And then we can apply the solved-for formula (above) that gives us directly the implied semi-annual six month forward : F[0.5,1.0] = [P(0.5)/P(1.0) - 1] * 2 = (99/97 - 1)*2 = 4.124%. So we can be finished. I just meant that I like to test the result to make sure it works. I can't speak for other, but while the derivation of the formula is intuitive, the formula by itself isn't necessarily intuitive. So, the "test" is simply that we should get the same one-year return in each approach where:
  1. We just invest in the one-year bond for a return given by (1+3.069%/2)^2, or
  2. We invest in the six-month bond then "roll-over" as the solved-for forward rate as given by (1 + 2.020%/2)*(1 + 4.124%/2). They should be equal, is a "test" of whether the solved-for forward rate of 4.124% is correct. Same idea for annual compounding or any frequency. The archetypal no-arbitrage idea is: invest over longer horizon should equal (=) invest in shorter horizon and "roll over" at the forward rate (if we are not including adjustments for the advantage of liquidity and lower risk of the shorter horizon). I hope that helps. Thanks!

Got it!!
Thanks David
 
#38
Hi,

I am not able to locate as to where I had found the formula for the "Discrete"-Forward-Rate Formula....
and I had wrongly noted this formula with slight differences in 2 different places - Can someone please help me figure which is the right one ..?


I wanted to confirm which is the correct "Discrete"-Forward-Rate Formula
1 ) Rf = [ { ( ( 1 + R2/m ) ^ mT2 ) / ( ( 1 + R1/m ) ^ mT1 ) } ^ 1/ m * (T2-T1) - 1 ] * m

OR

2) Rf = { [ ( ( 1 + R2/m ) ^ mT2 ) / ( ( 1 + R1/m ) ^ mT1 ) ] - 1 }^ 1/ m * (T2-T1)
 

Nicole Seaman

Chief Admin Officer
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#39
Hi,

I am not able to locate as to where I had found the formula for the "Discrete"-Forward-Rate Formula....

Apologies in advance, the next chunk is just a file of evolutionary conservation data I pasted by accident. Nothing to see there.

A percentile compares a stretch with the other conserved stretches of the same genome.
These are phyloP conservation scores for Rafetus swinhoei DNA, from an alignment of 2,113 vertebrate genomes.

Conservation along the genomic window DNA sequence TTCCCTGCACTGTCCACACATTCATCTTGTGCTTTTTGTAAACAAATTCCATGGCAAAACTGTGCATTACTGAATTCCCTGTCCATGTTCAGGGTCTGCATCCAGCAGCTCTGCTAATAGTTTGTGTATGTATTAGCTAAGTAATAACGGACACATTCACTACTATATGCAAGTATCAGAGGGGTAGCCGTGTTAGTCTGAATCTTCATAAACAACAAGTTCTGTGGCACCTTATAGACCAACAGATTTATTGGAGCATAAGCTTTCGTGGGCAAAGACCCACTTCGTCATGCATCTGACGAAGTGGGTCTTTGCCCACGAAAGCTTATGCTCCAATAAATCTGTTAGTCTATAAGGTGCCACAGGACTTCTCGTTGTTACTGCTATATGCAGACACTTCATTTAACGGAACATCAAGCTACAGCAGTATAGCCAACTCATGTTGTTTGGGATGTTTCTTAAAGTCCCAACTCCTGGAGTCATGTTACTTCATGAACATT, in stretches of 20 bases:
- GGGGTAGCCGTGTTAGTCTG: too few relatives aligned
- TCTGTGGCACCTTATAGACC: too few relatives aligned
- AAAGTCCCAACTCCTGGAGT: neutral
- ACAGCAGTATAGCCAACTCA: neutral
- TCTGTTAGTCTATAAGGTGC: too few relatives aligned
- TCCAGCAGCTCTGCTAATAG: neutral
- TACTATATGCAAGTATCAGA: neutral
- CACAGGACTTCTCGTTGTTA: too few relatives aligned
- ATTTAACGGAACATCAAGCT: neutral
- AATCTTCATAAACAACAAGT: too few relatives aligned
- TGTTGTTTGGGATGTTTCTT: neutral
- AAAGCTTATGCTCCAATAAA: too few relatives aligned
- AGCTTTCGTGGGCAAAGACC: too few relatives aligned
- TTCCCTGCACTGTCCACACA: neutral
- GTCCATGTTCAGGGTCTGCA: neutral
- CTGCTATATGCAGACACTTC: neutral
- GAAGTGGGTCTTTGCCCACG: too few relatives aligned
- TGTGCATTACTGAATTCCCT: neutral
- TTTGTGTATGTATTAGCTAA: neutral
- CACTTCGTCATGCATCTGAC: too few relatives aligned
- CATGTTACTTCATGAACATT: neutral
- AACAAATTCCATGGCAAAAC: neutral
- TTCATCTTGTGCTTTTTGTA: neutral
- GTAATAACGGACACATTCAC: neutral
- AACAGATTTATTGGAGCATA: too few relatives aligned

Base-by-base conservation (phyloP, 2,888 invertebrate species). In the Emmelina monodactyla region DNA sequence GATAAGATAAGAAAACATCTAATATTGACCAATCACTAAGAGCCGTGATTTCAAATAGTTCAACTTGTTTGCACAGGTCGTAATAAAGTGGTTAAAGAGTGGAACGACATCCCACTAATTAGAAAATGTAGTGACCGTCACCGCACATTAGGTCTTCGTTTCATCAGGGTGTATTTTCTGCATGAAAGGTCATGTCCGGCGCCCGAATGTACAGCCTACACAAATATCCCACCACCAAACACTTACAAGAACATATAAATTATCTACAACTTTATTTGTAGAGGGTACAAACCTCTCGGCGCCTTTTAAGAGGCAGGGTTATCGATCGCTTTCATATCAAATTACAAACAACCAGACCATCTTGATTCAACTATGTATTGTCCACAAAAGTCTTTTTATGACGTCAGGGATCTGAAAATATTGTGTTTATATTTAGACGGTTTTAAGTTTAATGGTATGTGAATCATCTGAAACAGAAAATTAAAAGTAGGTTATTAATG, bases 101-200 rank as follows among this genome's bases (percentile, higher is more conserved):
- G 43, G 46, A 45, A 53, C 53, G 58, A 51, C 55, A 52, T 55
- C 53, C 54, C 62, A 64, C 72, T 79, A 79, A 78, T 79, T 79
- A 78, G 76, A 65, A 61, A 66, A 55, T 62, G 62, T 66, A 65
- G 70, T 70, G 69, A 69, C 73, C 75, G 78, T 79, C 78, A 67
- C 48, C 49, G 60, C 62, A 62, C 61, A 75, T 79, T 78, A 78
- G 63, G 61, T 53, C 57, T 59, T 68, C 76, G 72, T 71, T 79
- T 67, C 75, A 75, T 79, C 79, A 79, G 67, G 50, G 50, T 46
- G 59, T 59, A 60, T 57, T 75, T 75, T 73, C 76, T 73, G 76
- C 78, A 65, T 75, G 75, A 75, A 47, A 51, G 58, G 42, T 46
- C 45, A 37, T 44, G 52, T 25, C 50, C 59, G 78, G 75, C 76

and I had wrongly noted this formula with slight differences in 2 different places - Can someone please help me figure which is the right one ..?


I wanted to confirm which is the correct "Discrete"-Forward-Rate Formula
1 ) Rf = [ { ( ( 1 + R2/m ) ^ mT2 ) / ( ( 1 + R1/m ) ^ mT1 ) } ^ 1/ m * (T2-T1) - 1 ] * m

OR

2) Rf = { [ ( ( 1 + R2/m ) ^ mT2 ) / ( ( 1 + R1/m ) ^ mT1 ) ] - 1 }^ 1/ m * (T2-T1)
@gargi.adhikari

I'm sure someone here can provide you with a definite answer, but I did find this thread that you posted previously: https://www.bionicturtle.com/forum/threads/calculation-of-cash-flow-from-fras.9321/#post-40155. It looks similar to what you are asking in this post.
 

David Harper CFA FRM

David Harper CFA FRM
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Thread starter #40
@gargi.adhikari I moved this to my notebook entry here (tag = "forward rate"). I think it's your former (first) not your latter. See above at https://www.bionicturtle.com/forum/...f-you-have-bond-prices.4927/page-2#post-26345. We are starting with the no-arbitrage:
  • (1+r1/m)^(t1*m)*(1+f/m)^[(t2-t1)*m] = (1+r2/m)^(t2*m) -->
  • (1+f/m)^[(t2-t1)*m] = (1+r2/m)^(t2*m) / (1+r1/m)^(t1*m) -->
  • (1+f/m) = [ (1+r2/m)^(t2*m) / (1+r1/m)^(t1*m) ] ^ [1/ ((t2 - t1)*m) ] -->
  • f = ( [ (1+r2/m)^(t2*m) / (1+r1/m)^(t1*m) ] ^ [1/ ((t2 - t1)*m) ] - 1 ) * m ... I hope that helps,